The importance of getting light right in design

In 2013, a bizarre news spread across the world. The Walkie Talkie Tower in London was blamed for melting a Jaguar car. Problem? The tower reflected sunlight at such intense levels that it warped panels and melted mirrors on the parked car. A similar news had spread in 2010 when guests at the Vdara hotel in Las Vegas reported that the building gave them severe sunburns. Apparently, the curved facade of the building acts like a giant magnifying glass at a specific time when the sun rays hit the surface. This caused it to send a tremendous hot ray into the swimming pool of the famous 57 storeyed building, causing sunburn to the occupants.

Above examples prove that if we do not anticipate the response of the sunlight while we design the building, it can create major havoc! Sunlight is the best natural means to obtain light. A designer usually sculpts the building around the sunlight. The play of light on various textures: the shadows and reflections, the patterns formed by the shading elements like the pergolas and the trees, everything animates the building design. This entire drama of the sunlight and shadows, in turn, evokes positive emotional responses among the occupants of the building.

Working in daylight is expected to boost the mood and hence, the productivity of the people living in the room. Access to sunlight is proven to have improved circadian rhythm in one’s body. Natural lighting reminds people of outdoors, hence it creates a calmer indoor environment which in turn reduces the stress levels. There was a case study conducted in few schools where it was proven that good natural light improved student performance and also the attendance.

So how does one work with sunlight indoors? We, as designers must know how well to enhance the sunlight where space is underlit and also know how to filter it, in case of overlit spaces. In cases where sunlight doesn’t reach the narrow passages, for example, mirror polished stainless ducts can be used to bounce off the light and direct it inwards. If sun glare is a problem, clerestory windows can be used to use the sunlight sans the glare.

Another important aspect is the use of jaalis. Jaalis have been used since historic times, the roots of which can be traced to the Indus Valley civilization. The people of Harappan civilization had no windows. They designed and placed jaalis as per the function of the space. They placed their kitchens on the north-eastern side of their house, whereas the cemeteries were on the south-west. Anthemius of Tralles, one of the architects who designed the famous Hagia Sophia in 537 AD, was an expert in handling natural light. He had designed a reflector which directed solar light at a single point within a building, taking into account the varying positions of the sun throughout the day, throughout different seasons. It is said, though not proven, that he designed Hagia Sophia using this reflector.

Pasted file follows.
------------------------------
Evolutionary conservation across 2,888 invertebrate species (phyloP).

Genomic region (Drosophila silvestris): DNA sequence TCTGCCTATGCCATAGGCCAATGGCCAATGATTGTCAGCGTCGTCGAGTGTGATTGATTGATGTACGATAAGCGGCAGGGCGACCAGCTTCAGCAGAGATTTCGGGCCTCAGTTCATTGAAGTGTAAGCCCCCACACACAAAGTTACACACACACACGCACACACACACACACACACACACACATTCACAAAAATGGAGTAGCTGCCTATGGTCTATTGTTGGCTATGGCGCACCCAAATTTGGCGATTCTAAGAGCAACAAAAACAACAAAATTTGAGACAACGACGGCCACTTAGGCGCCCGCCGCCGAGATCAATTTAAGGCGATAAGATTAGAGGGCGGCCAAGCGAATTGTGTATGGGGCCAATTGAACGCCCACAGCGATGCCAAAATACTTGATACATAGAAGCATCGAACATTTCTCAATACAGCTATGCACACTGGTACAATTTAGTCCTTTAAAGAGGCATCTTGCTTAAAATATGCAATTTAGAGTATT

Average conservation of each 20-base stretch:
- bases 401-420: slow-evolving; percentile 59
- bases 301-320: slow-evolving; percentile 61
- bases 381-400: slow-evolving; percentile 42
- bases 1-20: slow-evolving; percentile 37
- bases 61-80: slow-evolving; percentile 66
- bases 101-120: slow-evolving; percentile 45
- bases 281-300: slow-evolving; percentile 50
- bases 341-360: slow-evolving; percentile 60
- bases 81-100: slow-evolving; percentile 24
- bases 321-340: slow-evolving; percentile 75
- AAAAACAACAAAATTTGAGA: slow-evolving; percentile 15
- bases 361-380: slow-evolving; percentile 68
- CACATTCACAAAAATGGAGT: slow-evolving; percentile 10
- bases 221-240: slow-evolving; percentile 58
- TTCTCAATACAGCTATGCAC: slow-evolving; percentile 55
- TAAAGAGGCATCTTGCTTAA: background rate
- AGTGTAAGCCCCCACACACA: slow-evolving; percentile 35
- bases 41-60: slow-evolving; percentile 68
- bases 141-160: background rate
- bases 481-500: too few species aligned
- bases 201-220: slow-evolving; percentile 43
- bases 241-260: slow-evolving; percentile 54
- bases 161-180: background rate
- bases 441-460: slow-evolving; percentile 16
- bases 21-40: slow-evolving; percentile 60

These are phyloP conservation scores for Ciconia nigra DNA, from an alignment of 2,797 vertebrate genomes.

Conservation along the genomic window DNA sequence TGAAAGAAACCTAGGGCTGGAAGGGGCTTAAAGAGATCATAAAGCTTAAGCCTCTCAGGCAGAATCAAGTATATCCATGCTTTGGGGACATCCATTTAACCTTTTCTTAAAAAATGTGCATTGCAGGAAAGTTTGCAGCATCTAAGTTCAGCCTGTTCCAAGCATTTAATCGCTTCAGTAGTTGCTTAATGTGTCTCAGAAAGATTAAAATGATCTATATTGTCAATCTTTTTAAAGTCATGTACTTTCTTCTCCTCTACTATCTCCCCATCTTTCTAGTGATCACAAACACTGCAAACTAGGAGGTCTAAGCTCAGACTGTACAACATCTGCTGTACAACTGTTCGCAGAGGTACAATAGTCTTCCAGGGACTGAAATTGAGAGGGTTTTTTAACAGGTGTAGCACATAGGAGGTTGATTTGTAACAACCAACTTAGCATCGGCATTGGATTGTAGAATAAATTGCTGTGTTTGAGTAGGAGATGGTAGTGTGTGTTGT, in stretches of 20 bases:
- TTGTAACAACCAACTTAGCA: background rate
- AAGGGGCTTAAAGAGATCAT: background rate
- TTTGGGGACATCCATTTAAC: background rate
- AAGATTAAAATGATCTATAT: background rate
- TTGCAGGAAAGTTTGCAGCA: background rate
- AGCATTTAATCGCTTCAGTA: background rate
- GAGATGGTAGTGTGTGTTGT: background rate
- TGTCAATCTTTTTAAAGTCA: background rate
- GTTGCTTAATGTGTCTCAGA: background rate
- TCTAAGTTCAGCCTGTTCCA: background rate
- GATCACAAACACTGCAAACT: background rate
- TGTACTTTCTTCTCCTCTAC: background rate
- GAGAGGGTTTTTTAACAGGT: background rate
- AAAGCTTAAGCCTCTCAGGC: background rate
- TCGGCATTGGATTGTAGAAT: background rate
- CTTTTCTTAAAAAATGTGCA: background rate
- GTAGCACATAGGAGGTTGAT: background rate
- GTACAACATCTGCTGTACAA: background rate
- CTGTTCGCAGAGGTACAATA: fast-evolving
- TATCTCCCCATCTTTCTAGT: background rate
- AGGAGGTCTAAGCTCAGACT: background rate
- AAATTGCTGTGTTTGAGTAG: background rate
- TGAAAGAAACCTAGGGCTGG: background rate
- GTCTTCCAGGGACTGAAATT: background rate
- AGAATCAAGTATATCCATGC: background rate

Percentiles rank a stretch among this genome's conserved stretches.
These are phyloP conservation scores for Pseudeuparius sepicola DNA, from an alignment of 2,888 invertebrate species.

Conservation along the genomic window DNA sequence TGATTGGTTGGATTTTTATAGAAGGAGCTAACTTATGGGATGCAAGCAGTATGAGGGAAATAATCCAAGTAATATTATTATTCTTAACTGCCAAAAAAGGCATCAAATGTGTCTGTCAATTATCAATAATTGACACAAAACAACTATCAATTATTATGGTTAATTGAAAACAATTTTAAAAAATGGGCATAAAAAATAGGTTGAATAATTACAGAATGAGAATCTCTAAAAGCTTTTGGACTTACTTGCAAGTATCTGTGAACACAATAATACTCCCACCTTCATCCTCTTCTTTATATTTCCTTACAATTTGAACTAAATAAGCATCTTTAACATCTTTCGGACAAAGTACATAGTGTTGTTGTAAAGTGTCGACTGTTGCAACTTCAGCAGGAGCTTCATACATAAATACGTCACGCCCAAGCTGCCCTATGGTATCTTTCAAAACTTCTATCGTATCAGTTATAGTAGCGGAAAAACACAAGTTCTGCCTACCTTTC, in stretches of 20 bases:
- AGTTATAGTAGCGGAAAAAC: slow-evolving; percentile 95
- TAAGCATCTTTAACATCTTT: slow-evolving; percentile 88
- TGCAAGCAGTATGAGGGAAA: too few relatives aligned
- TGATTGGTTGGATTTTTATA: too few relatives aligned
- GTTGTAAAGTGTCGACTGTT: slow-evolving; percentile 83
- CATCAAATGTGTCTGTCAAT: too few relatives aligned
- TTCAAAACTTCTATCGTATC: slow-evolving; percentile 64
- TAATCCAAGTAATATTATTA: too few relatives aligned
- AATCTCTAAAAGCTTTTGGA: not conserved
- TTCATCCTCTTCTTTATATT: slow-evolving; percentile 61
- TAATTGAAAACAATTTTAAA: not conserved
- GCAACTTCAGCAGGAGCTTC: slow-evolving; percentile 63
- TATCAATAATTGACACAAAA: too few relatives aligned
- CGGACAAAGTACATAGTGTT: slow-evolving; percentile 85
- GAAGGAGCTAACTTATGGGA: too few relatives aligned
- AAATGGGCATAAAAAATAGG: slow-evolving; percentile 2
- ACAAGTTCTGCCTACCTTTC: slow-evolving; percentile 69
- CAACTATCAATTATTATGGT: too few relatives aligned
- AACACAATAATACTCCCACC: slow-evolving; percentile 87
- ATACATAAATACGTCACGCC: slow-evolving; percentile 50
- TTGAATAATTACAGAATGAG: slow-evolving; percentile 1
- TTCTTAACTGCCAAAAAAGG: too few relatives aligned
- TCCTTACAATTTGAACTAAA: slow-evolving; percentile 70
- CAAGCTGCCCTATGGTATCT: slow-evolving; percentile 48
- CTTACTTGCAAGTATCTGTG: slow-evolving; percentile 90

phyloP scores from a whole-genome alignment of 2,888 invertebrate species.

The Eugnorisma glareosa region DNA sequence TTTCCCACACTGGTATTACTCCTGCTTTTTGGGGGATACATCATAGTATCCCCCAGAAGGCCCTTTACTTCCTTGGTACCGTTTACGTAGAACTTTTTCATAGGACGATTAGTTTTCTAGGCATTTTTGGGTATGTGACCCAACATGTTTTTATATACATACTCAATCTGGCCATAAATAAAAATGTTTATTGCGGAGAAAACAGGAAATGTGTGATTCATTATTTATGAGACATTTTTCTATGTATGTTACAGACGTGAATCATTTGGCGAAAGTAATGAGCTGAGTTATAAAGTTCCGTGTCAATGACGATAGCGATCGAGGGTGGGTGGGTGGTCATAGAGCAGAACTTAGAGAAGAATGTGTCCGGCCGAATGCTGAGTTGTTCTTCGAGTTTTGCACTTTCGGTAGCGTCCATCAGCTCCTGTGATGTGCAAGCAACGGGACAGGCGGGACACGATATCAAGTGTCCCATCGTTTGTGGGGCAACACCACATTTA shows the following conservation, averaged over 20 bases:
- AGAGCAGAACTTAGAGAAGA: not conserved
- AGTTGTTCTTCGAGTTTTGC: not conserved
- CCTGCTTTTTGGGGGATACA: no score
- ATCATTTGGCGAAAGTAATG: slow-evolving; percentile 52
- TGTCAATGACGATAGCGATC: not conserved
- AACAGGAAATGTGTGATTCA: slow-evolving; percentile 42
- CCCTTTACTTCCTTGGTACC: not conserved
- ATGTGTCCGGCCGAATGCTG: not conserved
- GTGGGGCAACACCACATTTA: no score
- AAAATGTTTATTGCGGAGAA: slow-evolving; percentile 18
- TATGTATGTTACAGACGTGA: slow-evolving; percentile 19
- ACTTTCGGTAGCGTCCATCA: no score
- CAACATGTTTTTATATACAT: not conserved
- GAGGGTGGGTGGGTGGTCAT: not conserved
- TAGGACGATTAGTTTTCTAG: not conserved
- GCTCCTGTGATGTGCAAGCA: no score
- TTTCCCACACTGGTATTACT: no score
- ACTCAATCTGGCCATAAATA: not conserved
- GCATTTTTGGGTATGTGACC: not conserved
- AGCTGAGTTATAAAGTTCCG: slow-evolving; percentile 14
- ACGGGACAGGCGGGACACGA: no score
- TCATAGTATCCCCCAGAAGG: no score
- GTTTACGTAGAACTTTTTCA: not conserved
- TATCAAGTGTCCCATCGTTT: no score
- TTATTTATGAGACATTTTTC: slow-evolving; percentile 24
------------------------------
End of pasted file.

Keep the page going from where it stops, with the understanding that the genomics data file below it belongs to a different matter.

There are 40 small windows cut in the dome, and the play of light in the structure gives it the identity of a ‘floating dome’. ‘Reflection’ has also been used effectively via golden mosaic, tesserae (glass mosaic) and marbles.

If we have to look at modern architecture, the Church of Light designed by Japanese Architect Tadao Ando is a perfect example of minimalism married to use of natural light.

Using natural light as a mouldable entity is very important, knowing that it can make or break the design. Now we all know that most of the work is done during the daytime. But we would only work in natural light, we would have to go to sleep really early, and it would be slightly unfair for the nocturnal humans!